In his new book But What If We’re Wrong?, author Chuck Klosterman dedicates a section to the strange, circuitous career of legendary author Franz Kafka.
Kafka achieved the rare fame of having his personal style become its own artistic category, Klosterman writes. Kafka’s stories about being caught in bureaucratic nightmares and the intense suffering of everyday life were so distinct, sad and hilarious that they gave rise to a new literary genre. “Kafkaesque” now describes any scenario that’s as miserable as it is dreamlike. Any piece of art about the DMV being an inefficient timesuck — or a surreal trip to the weed doctor — owes a debt to Kafka.
But in his lifetime, Kafka was a sickly, unappreciated, self-loathing insurance agent who toiled in obscurity and died penniless. This was mostly his own fault, as Kafka suffered so much self-doubt that he viewed most of his writing as unfit for publication. Many of Kafka’s greatest works — The Trial, The Castle — weren’t published until after his death, by friends acting against his wishes.
Kafka’s posthumous fame raises a hypothetical question: Would you rather be a commercial and critical success in your lifetime, only to be forgotten by subsequent generations? Or would you rather receive no recognition during your life, but be immortalized after death? The latter seems more romantic, but the former certainly pays better.
MEL posed this question to Klosterman, whose ninth and latest book is a series of thought experiments about how future generations will come to regard the present. Below, Klosterman discusses his own legacy, learning to embrace marriage and why chance is the biggest predictor of success.
In But What if We’re Wrong?, you say one of the few things you’ve ever been totally right about is that you married the right woman. In Sex, Drugs, and Cocoa Puffs [published in 2003], you wrote about how no woman will ever satisfy you, and one day you’ll be married and you’ll talk about how you married the absolute best woman but you’ll know deep down that won’t be true. Tell me about that evolution.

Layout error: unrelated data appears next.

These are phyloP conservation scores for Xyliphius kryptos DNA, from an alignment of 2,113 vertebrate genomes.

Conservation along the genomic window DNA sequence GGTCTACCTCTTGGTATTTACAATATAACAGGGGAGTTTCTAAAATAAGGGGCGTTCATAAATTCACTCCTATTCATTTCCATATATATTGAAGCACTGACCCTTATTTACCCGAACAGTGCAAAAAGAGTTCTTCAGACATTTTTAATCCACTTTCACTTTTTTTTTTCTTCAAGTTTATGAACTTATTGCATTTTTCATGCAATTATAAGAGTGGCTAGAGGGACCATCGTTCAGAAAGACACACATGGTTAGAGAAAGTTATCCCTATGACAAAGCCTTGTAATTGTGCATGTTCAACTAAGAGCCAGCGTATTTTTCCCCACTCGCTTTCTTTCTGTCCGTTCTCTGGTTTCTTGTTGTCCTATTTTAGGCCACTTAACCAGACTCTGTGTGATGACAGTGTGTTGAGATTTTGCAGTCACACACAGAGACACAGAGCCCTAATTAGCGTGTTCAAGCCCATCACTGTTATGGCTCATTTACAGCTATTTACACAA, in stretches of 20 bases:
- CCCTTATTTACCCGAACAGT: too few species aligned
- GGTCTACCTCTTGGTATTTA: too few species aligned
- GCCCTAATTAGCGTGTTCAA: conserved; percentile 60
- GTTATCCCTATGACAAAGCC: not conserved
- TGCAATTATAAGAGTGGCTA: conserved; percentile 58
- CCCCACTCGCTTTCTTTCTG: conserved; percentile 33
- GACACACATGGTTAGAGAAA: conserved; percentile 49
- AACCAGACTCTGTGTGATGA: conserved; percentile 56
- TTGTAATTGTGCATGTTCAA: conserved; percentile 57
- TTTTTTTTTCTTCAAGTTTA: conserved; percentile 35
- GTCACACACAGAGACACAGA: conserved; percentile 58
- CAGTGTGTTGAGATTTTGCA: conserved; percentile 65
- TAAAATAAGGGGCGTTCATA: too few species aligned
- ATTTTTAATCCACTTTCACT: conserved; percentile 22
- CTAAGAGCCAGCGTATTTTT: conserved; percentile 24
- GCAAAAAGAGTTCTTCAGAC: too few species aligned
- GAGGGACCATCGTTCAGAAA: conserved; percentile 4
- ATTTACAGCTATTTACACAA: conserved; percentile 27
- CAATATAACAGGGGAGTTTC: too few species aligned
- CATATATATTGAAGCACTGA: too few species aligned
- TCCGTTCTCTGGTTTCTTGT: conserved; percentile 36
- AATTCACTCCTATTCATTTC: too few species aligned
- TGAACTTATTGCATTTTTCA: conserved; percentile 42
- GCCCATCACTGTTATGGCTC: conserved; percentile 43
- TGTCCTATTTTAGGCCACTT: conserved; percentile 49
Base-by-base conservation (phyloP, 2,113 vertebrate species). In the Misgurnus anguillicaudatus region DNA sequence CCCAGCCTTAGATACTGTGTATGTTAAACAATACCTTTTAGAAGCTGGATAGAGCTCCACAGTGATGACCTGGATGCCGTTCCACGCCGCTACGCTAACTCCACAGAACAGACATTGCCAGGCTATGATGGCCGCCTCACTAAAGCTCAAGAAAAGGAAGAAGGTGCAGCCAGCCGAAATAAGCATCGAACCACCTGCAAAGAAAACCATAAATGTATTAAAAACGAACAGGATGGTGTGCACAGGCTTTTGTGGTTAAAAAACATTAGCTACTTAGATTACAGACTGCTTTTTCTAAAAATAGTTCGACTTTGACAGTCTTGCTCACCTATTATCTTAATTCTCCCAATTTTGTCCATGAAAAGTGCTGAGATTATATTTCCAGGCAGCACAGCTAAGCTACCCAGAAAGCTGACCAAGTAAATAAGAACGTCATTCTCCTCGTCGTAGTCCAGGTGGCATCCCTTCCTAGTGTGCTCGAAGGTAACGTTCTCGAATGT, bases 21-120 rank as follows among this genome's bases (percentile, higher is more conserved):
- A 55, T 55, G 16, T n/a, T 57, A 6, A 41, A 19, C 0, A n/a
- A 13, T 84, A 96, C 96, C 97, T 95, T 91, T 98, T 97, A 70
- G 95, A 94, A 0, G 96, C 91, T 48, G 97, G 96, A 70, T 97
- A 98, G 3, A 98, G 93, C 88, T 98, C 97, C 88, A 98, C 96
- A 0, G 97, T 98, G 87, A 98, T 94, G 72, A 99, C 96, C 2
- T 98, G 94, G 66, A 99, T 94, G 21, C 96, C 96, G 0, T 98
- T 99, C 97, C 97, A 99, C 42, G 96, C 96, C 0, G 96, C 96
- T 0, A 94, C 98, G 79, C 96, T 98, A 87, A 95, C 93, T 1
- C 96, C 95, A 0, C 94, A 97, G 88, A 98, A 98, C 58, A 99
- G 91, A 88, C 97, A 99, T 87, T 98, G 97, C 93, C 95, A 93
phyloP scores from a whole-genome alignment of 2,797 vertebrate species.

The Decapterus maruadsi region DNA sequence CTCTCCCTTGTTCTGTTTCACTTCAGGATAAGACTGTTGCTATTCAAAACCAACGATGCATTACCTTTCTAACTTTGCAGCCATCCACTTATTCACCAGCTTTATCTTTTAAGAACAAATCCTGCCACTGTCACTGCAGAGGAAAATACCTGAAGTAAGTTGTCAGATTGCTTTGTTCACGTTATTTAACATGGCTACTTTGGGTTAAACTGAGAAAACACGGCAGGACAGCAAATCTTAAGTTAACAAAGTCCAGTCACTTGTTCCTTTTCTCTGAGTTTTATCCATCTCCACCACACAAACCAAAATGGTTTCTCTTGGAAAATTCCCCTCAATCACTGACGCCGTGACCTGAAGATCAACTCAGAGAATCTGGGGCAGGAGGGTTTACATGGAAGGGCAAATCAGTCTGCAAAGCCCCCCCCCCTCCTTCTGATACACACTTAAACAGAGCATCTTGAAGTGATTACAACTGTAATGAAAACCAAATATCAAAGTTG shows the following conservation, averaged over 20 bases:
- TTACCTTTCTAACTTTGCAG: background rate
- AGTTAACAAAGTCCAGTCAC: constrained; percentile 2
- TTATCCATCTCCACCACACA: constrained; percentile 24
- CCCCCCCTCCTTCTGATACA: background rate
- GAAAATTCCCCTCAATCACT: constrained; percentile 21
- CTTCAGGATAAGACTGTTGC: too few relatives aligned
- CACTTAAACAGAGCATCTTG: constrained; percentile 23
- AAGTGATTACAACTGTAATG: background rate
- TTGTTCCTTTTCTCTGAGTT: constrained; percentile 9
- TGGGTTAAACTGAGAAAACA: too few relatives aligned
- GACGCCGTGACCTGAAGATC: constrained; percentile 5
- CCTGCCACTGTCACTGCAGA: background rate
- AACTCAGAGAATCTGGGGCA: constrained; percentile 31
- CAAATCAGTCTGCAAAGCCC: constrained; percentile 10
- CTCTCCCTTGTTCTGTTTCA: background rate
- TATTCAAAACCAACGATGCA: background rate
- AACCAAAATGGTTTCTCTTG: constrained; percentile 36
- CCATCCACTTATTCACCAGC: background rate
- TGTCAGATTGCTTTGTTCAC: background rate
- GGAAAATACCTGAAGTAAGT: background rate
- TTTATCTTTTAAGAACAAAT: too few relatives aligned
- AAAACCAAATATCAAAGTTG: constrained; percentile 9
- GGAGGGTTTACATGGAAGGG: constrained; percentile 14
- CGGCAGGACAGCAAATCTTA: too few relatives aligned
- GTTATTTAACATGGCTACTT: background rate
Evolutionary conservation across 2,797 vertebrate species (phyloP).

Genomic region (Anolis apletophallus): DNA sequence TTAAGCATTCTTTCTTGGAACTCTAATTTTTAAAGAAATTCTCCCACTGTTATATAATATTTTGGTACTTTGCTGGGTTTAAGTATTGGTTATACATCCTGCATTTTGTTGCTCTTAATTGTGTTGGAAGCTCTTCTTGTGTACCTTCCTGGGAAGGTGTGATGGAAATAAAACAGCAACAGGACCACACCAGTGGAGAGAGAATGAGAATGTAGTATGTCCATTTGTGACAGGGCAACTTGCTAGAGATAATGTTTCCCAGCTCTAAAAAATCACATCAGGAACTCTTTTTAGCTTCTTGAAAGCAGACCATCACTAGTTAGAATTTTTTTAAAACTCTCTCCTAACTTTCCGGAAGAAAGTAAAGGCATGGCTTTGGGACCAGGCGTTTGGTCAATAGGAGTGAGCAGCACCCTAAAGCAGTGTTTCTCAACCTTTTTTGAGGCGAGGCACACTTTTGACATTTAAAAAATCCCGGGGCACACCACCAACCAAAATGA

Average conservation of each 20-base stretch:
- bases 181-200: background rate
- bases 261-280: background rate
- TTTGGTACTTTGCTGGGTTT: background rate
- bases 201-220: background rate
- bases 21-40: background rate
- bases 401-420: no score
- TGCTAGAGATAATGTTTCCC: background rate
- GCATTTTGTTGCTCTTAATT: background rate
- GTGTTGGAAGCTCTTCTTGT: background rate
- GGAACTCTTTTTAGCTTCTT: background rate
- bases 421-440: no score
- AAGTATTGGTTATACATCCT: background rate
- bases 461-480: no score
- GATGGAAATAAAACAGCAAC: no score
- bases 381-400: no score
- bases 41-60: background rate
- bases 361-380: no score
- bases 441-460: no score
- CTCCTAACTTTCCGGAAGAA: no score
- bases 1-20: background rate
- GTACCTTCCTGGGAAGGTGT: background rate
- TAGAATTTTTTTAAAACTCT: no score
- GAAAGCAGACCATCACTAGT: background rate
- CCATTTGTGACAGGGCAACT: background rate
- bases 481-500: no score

When you write a book, you have to be as honest as you can at the time you’re writing it. That’s all you can do. In the last book, I Wear The Black Hat, at one point I talk about how in Sex, Drugs, and Cocoa Puffs I had this real negative section about the band Coldplay and how now, as I’ve gotten older, I think about that. And sometimes kids will still come up to me and say, “Hey, you’re awesome! I hate Coldplay, too!” And I’ll feel strange about that because the reason I wrote that was not to attack Coldplay (even though I didn’t like them). It was to illustrate how we use pop culture to explain our own problems and it’s our way of working through issues in our life. But the thing is, I felt that way [about marriage] in 2002, so I wrote it. And I felt something differently in 2012, and I wrote that. You say, “How does that evolution work?” but that actually is what evolution is. It wouldn’t be evolution if I was always the same. If everything I wrote completely mirrored how I felt in the past, that’s what I would almost consider a schtick.
Do you think about your own legacy?
The honest answer is that most people who going into writing kind of do. That’s part of the reason you’re writing, in a strange way.
If somebody said you had to choose: You could be a commercially successful, respected writer in your lifetime; or you’ll be unknown in your lifetime, but famous many years after you’re dead. When you’re young — say, 23, or whatever — you always think the second version is better. But as you get older, you realize the first version is much better.
Why do you think that change takes place?
When you’re young, you think to yourself, My life hasn’t really started yet. So everything you think that’s going to happen seems like a life that you’re going to be entering. It’s like the preface of your own history.
But then, now, this is my life. I’m in the middle of my life. I’m married, I have kids. The relationships I have, the success I have or haven’t had, the way I’m perceived — these things are happening now, and I guess I don’t see the value anymore in having people I’ll never know think I’m interesting.
Because if someone thinks I’m interesting now, it helps my life. It allows me to have a kind of dream life where I get to make a living by speculating about what strangers in the future will think about now. When I say it like that, it seems insane.
Do you consider yourself to be living your dream life?
I definitely consider myself fortunate. The biggest factor in how your life turns out is not how talented you are, or how hard you work, or your ability to network, or any of those things. It’s chance. But you hate to admit it. You hate to say that.
It’s not luck. Luck is different. Because luck means a leprechaun is deciding what happens. It’s just chance and we all have chances. Every person has the chance to have the life they want. I mean, some people probably never do. If you’re living in some war-ravaged country in Africa, you don’t really have a chance for anything. But most people have windows of opportunity throughout their life. And they’ll jump through some windows and some windows will close. The chance is really which one you jump through.
I know too many talented people who aren’t successful to believe chance doesn’t plays a role in this.
Listen to our full chat with Chuck here:
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